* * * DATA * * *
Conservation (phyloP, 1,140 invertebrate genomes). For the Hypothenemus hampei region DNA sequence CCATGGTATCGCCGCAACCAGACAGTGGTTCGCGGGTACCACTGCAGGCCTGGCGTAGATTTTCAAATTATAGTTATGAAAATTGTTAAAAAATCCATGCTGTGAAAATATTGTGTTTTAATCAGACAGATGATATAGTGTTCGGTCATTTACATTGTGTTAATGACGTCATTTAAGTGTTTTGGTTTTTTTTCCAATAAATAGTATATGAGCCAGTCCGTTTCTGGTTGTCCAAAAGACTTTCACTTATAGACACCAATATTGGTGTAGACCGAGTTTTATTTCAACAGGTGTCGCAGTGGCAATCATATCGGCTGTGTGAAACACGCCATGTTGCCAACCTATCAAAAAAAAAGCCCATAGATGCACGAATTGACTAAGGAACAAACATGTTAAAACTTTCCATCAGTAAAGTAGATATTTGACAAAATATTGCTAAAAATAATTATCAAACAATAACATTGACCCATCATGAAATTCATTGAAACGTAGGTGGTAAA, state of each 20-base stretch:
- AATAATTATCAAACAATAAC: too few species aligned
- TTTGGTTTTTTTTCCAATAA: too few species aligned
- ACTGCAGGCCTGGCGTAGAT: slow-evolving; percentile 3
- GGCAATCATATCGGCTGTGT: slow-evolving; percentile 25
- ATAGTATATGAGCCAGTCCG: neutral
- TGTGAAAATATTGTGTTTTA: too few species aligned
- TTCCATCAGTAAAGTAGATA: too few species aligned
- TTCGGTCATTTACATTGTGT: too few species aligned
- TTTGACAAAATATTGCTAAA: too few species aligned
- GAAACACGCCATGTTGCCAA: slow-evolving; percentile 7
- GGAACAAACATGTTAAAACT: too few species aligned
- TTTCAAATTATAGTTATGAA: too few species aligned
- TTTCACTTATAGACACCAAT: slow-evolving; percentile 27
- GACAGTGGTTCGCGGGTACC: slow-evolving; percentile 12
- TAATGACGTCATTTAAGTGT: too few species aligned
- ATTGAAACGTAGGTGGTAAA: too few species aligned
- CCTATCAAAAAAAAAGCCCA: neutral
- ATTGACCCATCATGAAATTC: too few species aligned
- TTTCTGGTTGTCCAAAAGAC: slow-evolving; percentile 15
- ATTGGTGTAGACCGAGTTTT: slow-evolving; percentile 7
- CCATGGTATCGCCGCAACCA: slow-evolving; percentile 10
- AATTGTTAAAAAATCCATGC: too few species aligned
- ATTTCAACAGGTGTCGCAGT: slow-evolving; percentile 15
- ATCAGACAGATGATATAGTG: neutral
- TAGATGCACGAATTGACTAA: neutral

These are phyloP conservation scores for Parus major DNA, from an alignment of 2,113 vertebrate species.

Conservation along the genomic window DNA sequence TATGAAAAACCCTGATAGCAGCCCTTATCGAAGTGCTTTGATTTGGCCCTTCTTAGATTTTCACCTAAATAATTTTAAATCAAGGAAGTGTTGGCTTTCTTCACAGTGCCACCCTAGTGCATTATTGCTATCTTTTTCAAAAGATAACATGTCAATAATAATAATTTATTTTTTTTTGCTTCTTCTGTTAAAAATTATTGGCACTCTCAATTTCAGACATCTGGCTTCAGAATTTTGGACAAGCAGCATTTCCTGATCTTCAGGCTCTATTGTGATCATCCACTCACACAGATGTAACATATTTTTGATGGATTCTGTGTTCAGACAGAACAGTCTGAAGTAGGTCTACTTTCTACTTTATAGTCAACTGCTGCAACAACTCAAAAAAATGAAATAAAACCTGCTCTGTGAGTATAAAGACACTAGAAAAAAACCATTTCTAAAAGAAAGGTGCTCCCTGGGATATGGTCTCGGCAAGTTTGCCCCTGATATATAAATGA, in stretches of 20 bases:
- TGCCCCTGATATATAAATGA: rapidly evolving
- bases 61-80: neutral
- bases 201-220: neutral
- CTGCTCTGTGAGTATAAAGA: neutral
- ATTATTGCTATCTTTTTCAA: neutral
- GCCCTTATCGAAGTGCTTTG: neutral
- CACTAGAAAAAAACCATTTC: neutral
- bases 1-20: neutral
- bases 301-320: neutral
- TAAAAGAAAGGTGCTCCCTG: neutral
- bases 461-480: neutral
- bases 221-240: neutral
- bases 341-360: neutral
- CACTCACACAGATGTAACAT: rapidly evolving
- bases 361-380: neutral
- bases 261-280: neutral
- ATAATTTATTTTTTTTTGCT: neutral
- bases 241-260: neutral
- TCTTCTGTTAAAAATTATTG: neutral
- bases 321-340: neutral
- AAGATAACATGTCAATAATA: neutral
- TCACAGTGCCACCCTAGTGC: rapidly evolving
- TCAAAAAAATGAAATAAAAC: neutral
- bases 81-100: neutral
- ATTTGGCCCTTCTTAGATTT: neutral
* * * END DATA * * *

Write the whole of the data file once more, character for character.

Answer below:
Conservation (phyloP, 1,140 invertebrate genomes). For the Hypothenemus hampei region DNA sequence CCATGGTATCGCCGCAACCAGACAGTGGTTCGCGGGTACCACTGCAGGCCTGGCGTAGATTTTCAAATTATAGTTATGAAAATTGTTAAAAAATCCATGCTGTGAAAATATTGTGTTTTAATCAGACAGATGATATAGTGTTCGGTCATTTACATTGTGTTAATGACGTCATTTAAGTGTTTTGGTTTTTTTTCCAATAAATAGTATATGAGCCAGTCCGTTTCTGGTTGTCCAAAAGACTTTCACTTATAGACACCAATATTGGTGTAGACCGAGTTTTATTTCAACAGGTGTCGCAGTGGCAATCATATCGGCTGTGTGAAACACGCCATGTTGCCAACCTATCAAAAAAAAAGCCCATAGATGCACGAATTGACTAAGGAACAAACATGTTAAAACTTTCCATCAGTAAAGTAGATATTTGACAAAATATTGCTAAAAATAATTATCAAACAATAACATTGACCCATCATGAAATTCATTGAAACGTAGGTGGTAAA, state of each 20-base stretch:
- AATAATTATCAAACAATAAC: too few species aligned
- TTTGGTTTTTTTTCCAATAA: too few species aligned
- ACTGCAGGCCTGGCGTAGAT: slow-evolving; percentile 3
- GGCAATCATATCGGCTGTGT: slow-evolving; percentile 25
- ATAGTATATGAGCCAGTCCG: neutral
- TGTGAAAATATTGTGTTTTA: too few species aligned
- TTCCATCAGTAAAGTAGATA: too few species aligned
- TTCGGTCATTTACATTGTGT: too few species aligned
- TTTGACAAAATATTGCTAAA: too few species aligned
- GAAACACGCCATGTTGCCAA: slow-evolving; percentile 7
- GGAACAAACATGTTAAAACT: too few species aligned
- TTTCAAATTATAGTTATGAA: too few species aligned
- TTTCACTTATAGACACCAAT: slow-evolving; percentile 27
- GACAGTGGTTCGCGGGTACC: slow-evolving; percentile 12
- TAATGACGTCATTTAAGTGT: too few species aligned
- ATTGAAACGTAGGTGGTAAA: too few species aligned
- CCTATCAAAAAAAAAGCCCA: neutral
- ATTGACCCATCATGAAATTC: too few species aligned
- TTTCTGGTTGTCCAAAAGAC: slow-evolving; percentile 15
- ATTGGTGTAGACCGAGTTTT: slow-evolving; percentile 7
- CCATGGTATCGCCGCAACCA: slow-evolving; percentile 10
- AATTGTTAAAAAATCCATGC: too few species aligned
- ATTTCAACAGGTGTCGCAGT: slow-evolving; percentile 15
- ATCAGACAGATGATATAGTG: neutral
- TAGATGCACGAATTGACTAA: neutral

These are phyloP conservation scores for Parus major DNA, from an alignment of 2,113 vertebrate species.

Conservation along the genomic window DNA sequence TATGAAAAACCCTGATAGCAGCCCTTATCGAAGTGCTTTGATTTGGCCCTTCTTAGATTTTCACCTAAATAATTTTAAATCAAGGAAGTGTTGGCTTTCTTCACAGTGCCACCCTAGTGCATTATTGCTATCTTTTTCAAAAGATAACATGTCAATAATAATAATTTATTTTTTTTTGCTTCTTCTGTTAAAAATTATTGGCACTCTCAATTTCAGACATCTGGCTTCAGAATTTTGGACAAGCAGCATTTCCTGATCTTCAGGCTCTATTGTGATCATCCACTCACACAGATGTAACATATTTTTGATGGATTCTGTGTTCAGACAGAACAGTCTGAAGTAGGTCTACTTTCTACTTTATAGTCAACTGCTGCAACAACTCAAAAAAATGAAATAAAACCTGCTCTGTGAGTATAAAGACACTAGAAAAAAACCATTTCTAAAAGAAAGGTGCTCCCTGGGATATGGTCTCGGCAAGTTTGCCCCTGATATATAAATGA, in stretches of 20 bases:
- TGCCCCTGATATATAAATGA: rapidly evolving
- bases 61-80: neutral
- bases 201-220: neutral
- CTGCTCTGTGAGTATAAAGA: neutral
- ATTATTGCTATCTTTTTCAA: neutral
- GCCCTTATCGAAGTGCTTTG: neutral
- CACTAGAAAAAAACCATTTC: neutral
- bases 1-20: neutral
- bases 301-320: neutral
- TAAAAGAAAGGTGCTCCCTG: neutral
- bases 461-480: neutral
- bases 221-240: neutral
- bases 341-360: neutral
- CACTCACACAGATGTAACAT: rapidly evolving
- bases 361-380: neutral
- bases 261-280: neutral
- ATAATTTATTTTTTTTTGCT: neutral
- bases 241-260: neutral
- TCTTCTGTTAAAAATTATTG: neutral
- bases 321-340: neutral
- AAGATAACATGTCAATAATA: neutral
- TCACAGTGCCACCCTAGTGC: rapidly evolving
- TCAAAAAAATGAAATAAAAC: neutral
- bases 81-100: neutral
- ATTTGGCCCTTCTTAGATTT: neutral